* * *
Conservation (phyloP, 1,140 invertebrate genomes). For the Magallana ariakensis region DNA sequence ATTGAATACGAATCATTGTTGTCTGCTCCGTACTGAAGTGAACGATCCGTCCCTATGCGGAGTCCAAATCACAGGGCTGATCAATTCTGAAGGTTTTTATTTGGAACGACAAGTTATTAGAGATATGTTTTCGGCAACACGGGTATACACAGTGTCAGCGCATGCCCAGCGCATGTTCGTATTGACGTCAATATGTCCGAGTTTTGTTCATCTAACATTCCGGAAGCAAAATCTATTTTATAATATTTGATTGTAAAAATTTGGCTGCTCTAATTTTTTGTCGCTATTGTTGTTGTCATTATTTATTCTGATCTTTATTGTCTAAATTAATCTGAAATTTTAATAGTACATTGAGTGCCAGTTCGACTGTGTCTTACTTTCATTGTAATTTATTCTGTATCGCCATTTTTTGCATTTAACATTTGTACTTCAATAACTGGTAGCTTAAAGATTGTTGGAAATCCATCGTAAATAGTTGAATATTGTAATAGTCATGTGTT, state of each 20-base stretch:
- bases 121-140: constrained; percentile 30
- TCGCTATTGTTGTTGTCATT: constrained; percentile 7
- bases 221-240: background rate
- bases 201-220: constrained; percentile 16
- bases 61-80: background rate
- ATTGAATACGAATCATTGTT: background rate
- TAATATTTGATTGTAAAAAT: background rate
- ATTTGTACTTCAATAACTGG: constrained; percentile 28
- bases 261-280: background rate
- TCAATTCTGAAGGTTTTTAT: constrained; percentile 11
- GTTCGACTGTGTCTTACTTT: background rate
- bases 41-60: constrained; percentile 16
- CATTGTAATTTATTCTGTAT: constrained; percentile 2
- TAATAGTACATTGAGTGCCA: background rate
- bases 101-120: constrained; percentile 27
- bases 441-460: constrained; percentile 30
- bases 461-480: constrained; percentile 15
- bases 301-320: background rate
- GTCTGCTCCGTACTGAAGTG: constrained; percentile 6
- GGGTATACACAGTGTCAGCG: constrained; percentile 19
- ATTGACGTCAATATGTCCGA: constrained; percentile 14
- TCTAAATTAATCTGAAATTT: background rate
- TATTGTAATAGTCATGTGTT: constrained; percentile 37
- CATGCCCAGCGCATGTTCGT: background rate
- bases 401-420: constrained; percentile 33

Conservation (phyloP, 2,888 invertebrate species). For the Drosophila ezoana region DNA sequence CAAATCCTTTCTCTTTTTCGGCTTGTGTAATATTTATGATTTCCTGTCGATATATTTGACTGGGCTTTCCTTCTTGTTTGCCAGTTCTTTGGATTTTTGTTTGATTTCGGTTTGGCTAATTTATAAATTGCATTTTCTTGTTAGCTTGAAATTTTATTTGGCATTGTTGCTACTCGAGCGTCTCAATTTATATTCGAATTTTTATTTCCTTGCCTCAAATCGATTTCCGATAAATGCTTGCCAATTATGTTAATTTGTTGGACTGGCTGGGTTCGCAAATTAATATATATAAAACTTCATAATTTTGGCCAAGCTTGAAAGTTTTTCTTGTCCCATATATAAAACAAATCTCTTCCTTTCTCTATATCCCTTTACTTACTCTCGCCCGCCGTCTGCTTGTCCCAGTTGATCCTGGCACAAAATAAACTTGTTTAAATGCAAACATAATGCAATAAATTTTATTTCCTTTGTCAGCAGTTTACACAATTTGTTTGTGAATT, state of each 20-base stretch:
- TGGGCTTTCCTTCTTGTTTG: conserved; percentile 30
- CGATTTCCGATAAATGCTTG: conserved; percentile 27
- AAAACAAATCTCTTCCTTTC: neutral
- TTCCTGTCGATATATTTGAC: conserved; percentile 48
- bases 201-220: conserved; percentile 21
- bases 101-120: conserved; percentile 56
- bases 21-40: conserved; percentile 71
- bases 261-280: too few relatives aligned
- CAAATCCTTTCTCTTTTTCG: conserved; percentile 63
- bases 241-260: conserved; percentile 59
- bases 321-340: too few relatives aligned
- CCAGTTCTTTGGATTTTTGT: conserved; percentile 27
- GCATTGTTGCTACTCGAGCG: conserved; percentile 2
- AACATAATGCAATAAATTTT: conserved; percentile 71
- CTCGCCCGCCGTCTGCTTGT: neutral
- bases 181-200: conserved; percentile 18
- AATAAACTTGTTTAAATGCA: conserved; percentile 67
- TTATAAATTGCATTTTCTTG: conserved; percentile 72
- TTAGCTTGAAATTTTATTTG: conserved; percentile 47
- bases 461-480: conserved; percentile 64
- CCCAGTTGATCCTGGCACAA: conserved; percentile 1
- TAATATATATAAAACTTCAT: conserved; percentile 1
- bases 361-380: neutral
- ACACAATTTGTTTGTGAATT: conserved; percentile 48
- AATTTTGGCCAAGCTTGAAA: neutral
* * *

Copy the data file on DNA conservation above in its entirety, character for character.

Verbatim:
Conservation (phyloP, 1,140 invertebrate genomes). For the Magallana ariakensis region DNA sequence ATTGAATACGAATCATTGTTGTCTGCTCCGTACTGAAGTGAACGATCCGTCCCTATGCGGAGTCCAAATCACAGGGCTGATCAATTCTGAAGGTTTTTATTTGGAACGACAAGTTATTAGAGATATGTTTTCGGCAACACGGGTATACACAGTGTCAGCGCATGCCCAGCGCATGTTCGTATTGACGTCAATATGTCCGAGTTTTGTTCATCTAACATTCCGGAAGCAAAATCTATTTTATAATATTTGATTGTAAAAATTTGGCTGCTCTAATTTTTTGTCGCTATTGTTGTTGTCATTATTTATTCTGATCTTTATTGTCTAAATTAATCTGAAATTTTAATAGTACATTGAGTGCCAGTTCGACTGTGTCTTACTTTCATTGTAATTTATTCTGTATCGCCATTTTTTGCATTTAACATTTGTACTTCAATAACTGGTAGCTTAAAGATTGTTGGAAATCCATCGTAAATAGTTGAATATTGTAATAGTCATGTGTT, state of each 20-base stretch:
- bases 121-140: constrained; percentile 30
- TCGCTATTGTTGTTGTCATT: constrained; percentile 7
- bases 221-240: background rate
- bases 201-220: constrained; percentile 16
- bases 61-80: background rate
- ATTGAATACGAATCATTGTT: background rate
- TAATATTTGATTGTAAAAAT: background rate
- ATTTGTACTTCAATAACTGG: constrained; percentile 28
- bases 261-280: background rate
- TCAATTCTGAAGGTTTTTAT: constrained; percentile 11
- GTTCGACTGTGTCTTACTTT: background rate
- bases 41-60: constrained; percentile 16
- CATTGTAATTTATTCTGTAT: constrained; percentile 2
- TAATAGTACATTGAGTGCCA: background rate
- bases 101-120: constrained; percentile 27
- bases 441-460: constrained; percentile 30
- bases 461-480: constrained; percentile 15
- bases 301-320: background rate
- GTCTGCTCCGTACTGAAGTG: constrained; percentile 6
- GGGTATACACAGTGTCAGCG: constrained; percentile 19
- ATTGACGTCAATATGTCCGA: constrained; percentile 14
- TCTAAATTAATCTGAAATTT: background rate
- TATTGTAATAGTCATGTGTT: constrained; percentile 37
- CATGCCCAGCGCATGTTCGT: background rate
- bases 401-420: constrained; percentile 33

Conservation (phyloP, 2,888 invertebrate species). For the Drosophila ezoana region DNA sequence CAAATCCTTTCTCTTTTTCGGCTTGTGTAATATTTATGATTTCCTGTCGATATATTTGACTGGGCTTTCCTTCTTGTTTGCCAGTTCTTTGGATTTTTGTTTGATTTCGGTTTGGCTAATTTATAAATTGCATTTTCTTGTTAGCTTGAAATTTTATTTGGCATTGTTGCTACTCGAGCGTCTCAATTTATATTCGAATTTTTATTTCCTTGCCTCAAATCGATTTCCGATAAATGCTTGCCAATTATGTTAATTTGTTGGACTGGCTGGGTTCGCAAATTAATATATATAAAACTTCATAATTTTGGCCAAGCTTGAAAGTTTTTCTTGTCCCATATATAAAACAAATCTCTTCCTTTCTCTATATCCCTTTACTTACTCTCGCCCGCCGTCTGCTTGTCCCAGTTGATCCTGGCACAAAATAAACTTGTTTAAATGCAAACATAATGCAATAAATTTTATTTCCTTTGTCAGCAGTTTACACAATTTGTTTGTGAATT, state of each 20-base stretch:
- TGGGCTTTCCTTCTTGTTTG: conserved; percentile 30
- CGATTTCCGATAAATGCTTG: conserved; percentile 27
- AAAACAAATCTCTTCCTTTC: neutral
- TTCCTGTCGATATATTTGAC: conserved; percentile 48
- bases 201-220: conserved; percentile 21
- bases 101-120: conserved; percentile 56
- bases 21-40: conserved; percentile 71
- bases 261-280: too few relatives aligned
- CAAATCCTTTCTCTTTTTCG: conserved; percentile 63
- bases 241-260: conserved; percentile 59
- bases 321-340: too few relatives aligned
- CCAGTTCTTTGGATTTTTGT: conserved; percentile 27
- GCATTGTTGCTACTCGAGCG: conserved; percentile 2
- AACATAATGCAATAAATTTT: conserved; percentile 71
- CTCGCCCGCCGTCTGCTTGT: neutral
- bases 181-200: conserved; percentile 18
- AATAAACTTGTTTAAATGCA: conserved; percentile 67
- TTATAAATTGCATTTTCTTG: conserved; percentile 72
- TTAGCTTGAAATTTTATTTG: conserved; percentile 47
- bases 461-480: conserved; percentile 64
- CCCAGTTGATCCTGGCACAA: conserved; percentile 1
- TAATATATATAAAACTTCAT: conserved; percentile 1
- bases 361-380: neutral
- ACACAATTTGTTTGTGAATT: conserved; percentile 48
- AATTTTGGCCAAGCTTGAAA: neutral